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It doesn’t seem like it’s been nearly six months since the Kentucky Derby, but the upcoming Breeders’ Cup can sometimes cause you to take pause and think back on the race, as well as the Triple Crown season. This past year has been a rough one for the three-year-old division. We’ve seen the retirement of some of this year’s biggest stars like Union Rags, I’ll Have Another, Hansen, and Bodemeister, which leaves us wondering what may have been, had these horses been able to run the full season. A bright spot is emerging out of the season though as Take Charge Indy will return to the track this weekend.

Take Charge Indy didn’t have a meteoric rise to Kentucky Derby prominence, but he did get considerable hype as a sleeper as the race approached. The colt didn’t have much of a resume’ going into the Grade I Florida Derby, but he was able to take that race, beating out eventual Belmont winner Union Rags, who finished third, behind Reveron. From there, trainer Patrick Byrne and many fans had to believe that anything was possible and the victory at Gulfstream Park may be a sign that the best was yet to come. That optimism didn’t hold though, as Take Charge Indy only beat one horse to the finish line, coming in a disappointing 19th in the “Run for the Roses”.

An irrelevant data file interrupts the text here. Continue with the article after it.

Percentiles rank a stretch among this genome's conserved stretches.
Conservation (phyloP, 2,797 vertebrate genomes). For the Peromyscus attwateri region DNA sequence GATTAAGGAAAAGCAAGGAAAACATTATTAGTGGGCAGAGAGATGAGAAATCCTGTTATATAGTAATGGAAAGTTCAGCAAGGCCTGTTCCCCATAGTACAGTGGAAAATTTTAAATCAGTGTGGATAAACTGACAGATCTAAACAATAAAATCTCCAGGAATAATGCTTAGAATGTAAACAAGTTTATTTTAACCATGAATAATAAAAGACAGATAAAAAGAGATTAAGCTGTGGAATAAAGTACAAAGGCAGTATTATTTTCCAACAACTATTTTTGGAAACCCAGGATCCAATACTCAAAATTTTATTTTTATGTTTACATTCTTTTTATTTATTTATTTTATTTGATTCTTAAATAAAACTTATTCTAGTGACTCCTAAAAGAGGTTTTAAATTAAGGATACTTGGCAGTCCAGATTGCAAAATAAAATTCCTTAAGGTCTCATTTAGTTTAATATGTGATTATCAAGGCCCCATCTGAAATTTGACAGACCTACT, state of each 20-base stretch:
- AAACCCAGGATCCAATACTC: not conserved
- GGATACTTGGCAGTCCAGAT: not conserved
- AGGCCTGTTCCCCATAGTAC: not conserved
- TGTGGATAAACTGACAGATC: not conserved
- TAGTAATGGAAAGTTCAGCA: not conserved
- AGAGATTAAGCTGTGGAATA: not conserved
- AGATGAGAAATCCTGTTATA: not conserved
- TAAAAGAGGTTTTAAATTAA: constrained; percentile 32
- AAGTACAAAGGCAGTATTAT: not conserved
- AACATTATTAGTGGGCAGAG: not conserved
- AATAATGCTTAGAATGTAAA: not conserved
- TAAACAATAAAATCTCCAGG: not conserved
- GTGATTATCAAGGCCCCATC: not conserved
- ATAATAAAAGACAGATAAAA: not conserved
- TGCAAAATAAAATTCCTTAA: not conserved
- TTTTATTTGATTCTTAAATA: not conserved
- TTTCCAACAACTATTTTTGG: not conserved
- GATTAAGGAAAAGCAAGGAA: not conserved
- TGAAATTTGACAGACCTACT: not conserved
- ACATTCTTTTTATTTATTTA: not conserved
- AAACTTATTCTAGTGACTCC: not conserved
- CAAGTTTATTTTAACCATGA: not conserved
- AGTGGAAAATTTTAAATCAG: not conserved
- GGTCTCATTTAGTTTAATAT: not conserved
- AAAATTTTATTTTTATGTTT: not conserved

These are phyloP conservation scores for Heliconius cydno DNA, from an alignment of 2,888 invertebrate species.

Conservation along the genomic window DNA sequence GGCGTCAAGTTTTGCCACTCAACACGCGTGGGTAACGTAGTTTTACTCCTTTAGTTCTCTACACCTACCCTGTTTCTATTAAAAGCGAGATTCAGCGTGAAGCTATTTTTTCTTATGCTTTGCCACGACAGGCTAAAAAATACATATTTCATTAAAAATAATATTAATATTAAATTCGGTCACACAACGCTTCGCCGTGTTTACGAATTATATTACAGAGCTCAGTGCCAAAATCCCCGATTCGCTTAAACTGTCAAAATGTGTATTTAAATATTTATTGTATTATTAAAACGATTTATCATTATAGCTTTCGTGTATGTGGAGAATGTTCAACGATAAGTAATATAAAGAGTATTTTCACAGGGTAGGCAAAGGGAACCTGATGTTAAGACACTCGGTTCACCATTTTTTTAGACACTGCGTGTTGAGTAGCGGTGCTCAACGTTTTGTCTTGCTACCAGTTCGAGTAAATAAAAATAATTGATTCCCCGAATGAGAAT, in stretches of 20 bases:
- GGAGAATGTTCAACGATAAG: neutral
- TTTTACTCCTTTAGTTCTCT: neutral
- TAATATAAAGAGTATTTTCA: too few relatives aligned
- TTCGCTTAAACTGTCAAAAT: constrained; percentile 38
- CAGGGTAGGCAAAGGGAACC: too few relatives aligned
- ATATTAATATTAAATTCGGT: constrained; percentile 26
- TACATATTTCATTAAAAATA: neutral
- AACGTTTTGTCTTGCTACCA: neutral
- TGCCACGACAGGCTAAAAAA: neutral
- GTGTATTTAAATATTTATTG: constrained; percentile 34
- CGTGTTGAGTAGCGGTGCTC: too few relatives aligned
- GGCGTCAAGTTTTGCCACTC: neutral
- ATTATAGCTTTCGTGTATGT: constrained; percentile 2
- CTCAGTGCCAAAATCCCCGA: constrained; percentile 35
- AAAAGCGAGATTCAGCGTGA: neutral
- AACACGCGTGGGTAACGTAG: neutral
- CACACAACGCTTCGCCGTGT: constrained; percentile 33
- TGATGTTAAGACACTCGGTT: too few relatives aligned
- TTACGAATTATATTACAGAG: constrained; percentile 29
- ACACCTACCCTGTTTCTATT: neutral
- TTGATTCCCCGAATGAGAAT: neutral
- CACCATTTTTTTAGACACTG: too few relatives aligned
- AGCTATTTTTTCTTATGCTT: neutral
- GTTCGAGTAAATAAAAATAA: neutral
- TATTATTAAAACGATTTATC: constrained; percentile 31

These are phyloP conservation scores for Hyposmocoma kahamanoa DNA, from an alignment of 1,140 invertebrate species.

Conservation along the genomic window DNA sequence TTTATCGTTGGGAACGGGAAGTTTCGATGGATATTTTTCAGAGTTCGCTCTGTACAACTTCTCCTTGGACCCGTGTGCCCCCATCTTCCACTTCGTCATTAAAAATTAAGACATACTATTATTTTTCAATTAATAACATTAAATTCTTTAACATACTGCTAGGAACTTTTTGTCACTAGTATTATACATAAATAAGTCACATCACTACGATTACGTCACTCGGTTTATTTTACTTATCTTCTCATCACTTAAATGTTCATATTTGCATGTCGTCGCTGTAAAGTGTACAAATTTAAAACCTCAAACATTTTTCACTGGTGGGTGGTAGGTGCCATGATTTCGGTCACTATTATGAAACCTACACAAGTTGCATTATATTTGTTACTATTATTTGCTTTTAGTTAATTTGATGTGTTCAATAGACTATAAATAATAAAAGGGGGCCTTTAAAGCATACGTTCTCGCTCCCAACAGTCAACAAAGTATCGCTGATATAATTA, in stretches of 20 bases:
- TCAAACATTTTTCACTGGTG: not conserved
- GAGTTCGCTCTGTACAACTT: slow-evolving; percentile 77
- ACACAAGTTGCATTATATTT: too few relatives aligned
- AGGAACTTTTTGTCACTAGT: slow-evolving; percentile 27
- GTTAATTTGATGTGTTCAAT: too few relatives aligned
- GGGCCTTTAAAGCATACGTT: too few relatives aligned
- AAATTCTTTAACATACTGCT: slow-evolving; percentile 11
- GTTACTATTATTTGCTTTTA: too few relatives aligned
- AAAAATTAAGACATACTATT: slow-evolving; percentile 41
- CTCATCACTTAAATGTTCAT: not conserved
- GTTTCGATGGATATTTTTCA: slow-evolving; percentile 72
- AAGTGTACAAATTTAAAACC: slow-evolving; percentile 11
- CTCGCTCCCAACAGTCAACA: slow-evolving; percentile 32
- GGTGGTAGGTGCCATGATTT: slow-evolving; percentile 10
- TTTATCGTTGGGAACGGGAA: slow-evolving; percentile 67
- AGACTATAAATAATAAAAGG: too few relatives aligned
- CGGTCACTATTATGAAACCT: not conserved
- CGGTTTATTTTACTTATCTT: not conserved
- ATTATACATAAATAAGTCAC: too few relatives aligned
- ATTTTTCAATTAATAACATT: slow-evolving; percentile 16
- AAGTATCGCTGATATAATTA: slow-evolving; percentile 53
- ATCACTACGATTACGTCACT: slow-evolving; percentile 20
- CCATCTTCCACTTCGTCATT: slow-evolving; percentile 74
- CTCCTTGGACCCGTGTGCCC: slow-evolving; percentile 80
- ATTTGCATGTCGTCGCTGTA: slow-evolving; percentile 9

After the race, it was learned that he had an ankle injury and it would require minor surgery. He’s been resting and rehabbing since the surgery and Calvin Borel has been working him out in Louisville. The jockey and training staff seem to feel that he is ready to compete again and he is entered in the Grade II Fayette Stakes at Keeneland, which is worth $150 thousand. If he performs well, it’s likely that he will head back down the interstate to Churchill Downs, where he will compete in next month’s Grade I Clark Handicap. In a year that has been marred by retirements and injuries to the division, it’s nice to see Take Charge Indy come back to the track and resume his racing career.